Lucian isn't sure what to expect when he steps over the banister separating Heaven from Earth. He opens his eyes in a new body, one with no wings, no knowledge of the future, and no special powers. All he remembers is his mission: to find a mysterious key. When he meets a human girl that he can't ignore he is forced, for the first time in eternity, to choose between duty and the pull of his heart.
Anna is an author and counselor. She lives in Louisiana with her husband and two daughters, and can usually be found reading or writing something with a cup of tea nearby. She is currently at work on Divide the Darkness, the next book in the Chronicles of the Nephilim series. Proceeds of her work support the nonprofit organization The Water Project.
by Anna White
“He thought it would be a long time before this magic called Real happened to him. He longed to become Real, to know what it felt like.” -The Velveteen Rabbit
I have always wanted to be a real writer. This has seemed like an attainable, yet far fetched goal. I have always imagined real writers to be isolated Heminway-esque characters, generally unkempt people that hunch over a computer typing furiously. Cups of tea and saucers with half eaten snacks perch precariously on the corners of their desks, and papers flutter to their floor. Real writers may or may not have bottles of alcohol stuffed into the corners.
I thought a real writer wrote, and nothing else, because writing was like breathing, and you can’t ever stop doing that. I imagined them being swept along on the tides of inspiration, without an outline, of course. Instead sentences and ideas flowed fully formed from their fingers and piled themselves into fabulous stories. And I knew I couldn’t be a real writer, because I am nothing like that.
People that like me say that I am tightly wound. People that don’t like me say that I’m a control freak, or worse. I was recently having a conversation with someone about the process of writing and they said, “Writing must be difficult. I mean, it’s not like writing a term paper.” To which I responded, without thinking, “Yes it is. It’s exactly like that.”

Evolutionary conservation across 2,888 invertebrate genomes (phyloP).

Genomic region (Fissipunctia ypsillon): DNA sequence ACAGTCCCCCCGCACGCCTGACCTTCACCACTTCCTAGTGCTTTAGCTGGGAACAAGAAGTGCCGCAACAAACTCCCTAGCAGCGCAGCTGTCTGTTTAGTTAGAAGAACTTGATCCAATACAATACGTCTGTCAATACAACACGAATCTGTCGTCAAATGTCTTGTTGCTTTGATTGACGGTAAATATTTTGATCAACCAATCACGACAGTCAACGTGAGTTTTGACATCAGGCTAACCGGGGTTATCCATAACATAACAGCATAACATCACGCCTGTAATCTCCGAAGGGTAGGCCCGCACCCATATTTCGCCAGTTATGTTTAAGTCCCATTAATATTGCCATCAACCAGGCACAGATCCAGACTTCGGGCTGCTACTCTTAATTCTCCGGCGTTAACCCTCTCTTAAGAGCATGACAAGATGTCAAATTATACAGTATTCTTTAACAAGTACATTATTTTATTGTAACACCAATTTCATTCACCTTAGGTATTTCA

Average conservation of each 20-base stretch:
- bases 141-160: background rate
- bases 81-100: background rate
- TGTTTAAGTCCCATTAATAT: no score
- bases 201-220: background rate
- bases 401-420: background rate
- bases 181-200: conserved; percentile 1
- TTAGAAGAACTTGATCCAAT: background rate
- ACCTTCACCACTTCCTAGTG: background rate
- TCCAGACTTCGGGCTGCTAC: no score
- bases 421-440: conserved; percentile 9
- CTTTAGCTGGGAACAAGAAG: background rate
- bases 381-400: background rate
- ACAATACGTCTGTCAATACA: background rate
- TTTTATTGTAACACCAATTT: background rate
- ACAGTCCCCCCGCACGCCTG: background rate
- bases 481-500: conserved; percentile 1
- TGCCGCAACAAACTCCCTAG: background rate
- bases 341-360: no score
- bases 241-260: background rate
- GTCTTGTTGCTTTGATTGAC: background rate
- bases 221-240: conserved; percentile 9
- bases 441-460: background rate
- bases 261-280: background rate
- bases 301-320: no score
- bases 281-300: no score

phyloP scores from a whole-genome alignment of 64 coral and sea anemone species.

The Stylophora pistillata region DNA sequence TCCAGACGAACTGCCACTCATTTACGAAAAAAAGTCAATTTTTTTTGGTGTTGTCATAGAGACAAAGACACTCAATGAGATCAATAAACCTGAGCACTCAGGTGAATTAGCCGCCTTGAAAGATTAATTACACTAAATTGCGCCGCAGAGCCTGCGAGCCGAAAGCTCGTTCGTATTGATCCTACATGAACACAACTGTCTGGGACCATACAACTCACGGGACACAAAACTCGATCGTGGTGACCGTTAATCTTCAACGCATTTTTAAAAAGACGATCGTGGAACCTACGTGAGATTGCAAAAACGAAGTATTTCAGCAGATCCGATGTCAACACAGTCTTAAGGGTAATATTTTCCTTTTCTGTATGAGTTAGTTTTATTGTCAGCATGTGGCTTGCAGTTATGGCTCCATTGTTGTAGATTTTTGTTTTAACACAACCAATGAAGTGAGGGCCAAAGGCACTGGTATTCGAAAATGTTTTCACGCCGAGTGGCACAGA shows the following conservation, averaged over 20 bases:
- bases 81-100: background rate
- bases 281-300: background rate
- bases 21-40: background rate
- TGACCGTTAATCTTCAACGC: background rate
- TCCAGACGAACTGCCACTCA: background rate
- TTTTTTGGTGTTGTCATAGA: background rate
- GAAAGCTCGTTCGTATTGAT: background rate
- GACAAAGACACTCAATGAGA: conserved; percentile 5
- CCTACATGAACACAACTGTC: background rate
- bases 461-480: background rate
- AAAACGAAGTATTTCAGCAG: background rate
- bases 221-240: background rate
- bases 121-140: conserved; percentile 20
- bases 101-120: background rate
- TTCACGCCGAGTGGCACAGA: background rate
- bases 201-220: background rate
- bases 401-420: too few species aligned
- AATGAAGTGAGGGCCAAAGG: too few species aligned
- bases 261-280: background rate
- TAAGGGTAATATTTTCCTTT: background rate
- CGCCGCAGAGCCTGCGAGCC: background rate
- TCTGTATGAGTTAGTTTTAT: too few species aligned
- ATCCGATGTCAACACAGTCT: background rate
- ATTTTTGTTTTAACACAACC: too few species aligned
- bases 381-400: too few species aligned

My process of writing is neat and orderly; it suits me. It is fueled by a spark of inspiration at first, the love of a shiny new idea. I, however, insist on picking the idea apart and outlining it in great detail. Then I make lists of my characters and think about them until they start meeting in my dreams. This is difficult, because all I want to do is dive into the story, but I force myself to wait. By the time that I am actually ready to write, the manic excitement is long gone. In its place is a seven page, scene by scene outline.
The image of a writer sitting down each day with a seven page outline, typing slowly, and praying their kid doesn’t come looking for a snack is not very romantic. There’s not much whimsy or mystery in that. It just looks a lot like work.
Writing is work. That’s the truth most people don’t want to hear. There is no magic wand, no muse whispering in my ear. There is only a white screen and a blinking cursor and hour after hour of sitting in the chair getting it done. So does the fact that, for me, writing is work make me less of a writer? Does it mean I can’t ever be real? Or is it my illusion of what a writer should be that isn’t real?
The Velveteen Rabbit asked his friend the Skin Horse this question. “Does [becoming real] happen all at once…, or bit by bit?”
“It doesn’t happen all at once,” said the Skin Horse. “You become.”
I think he’s right, that wise old horse. Every day that I choose to sit down and write instead of watching reruns on t.v., every time I scribble an idea on the back of a napkin in my purse, I’m becoming. I think we’re all, myself and every writer that aspires to be greater, in that process. So let’s all keep working. Let’s all keep pushing our imaginations out onto paper. Let’s keep searching for inspiration.
Where to find me online:
Twitter @annawhitewritesBuy the book: http://www.amazon.com/Light-
Thanks Anna! :D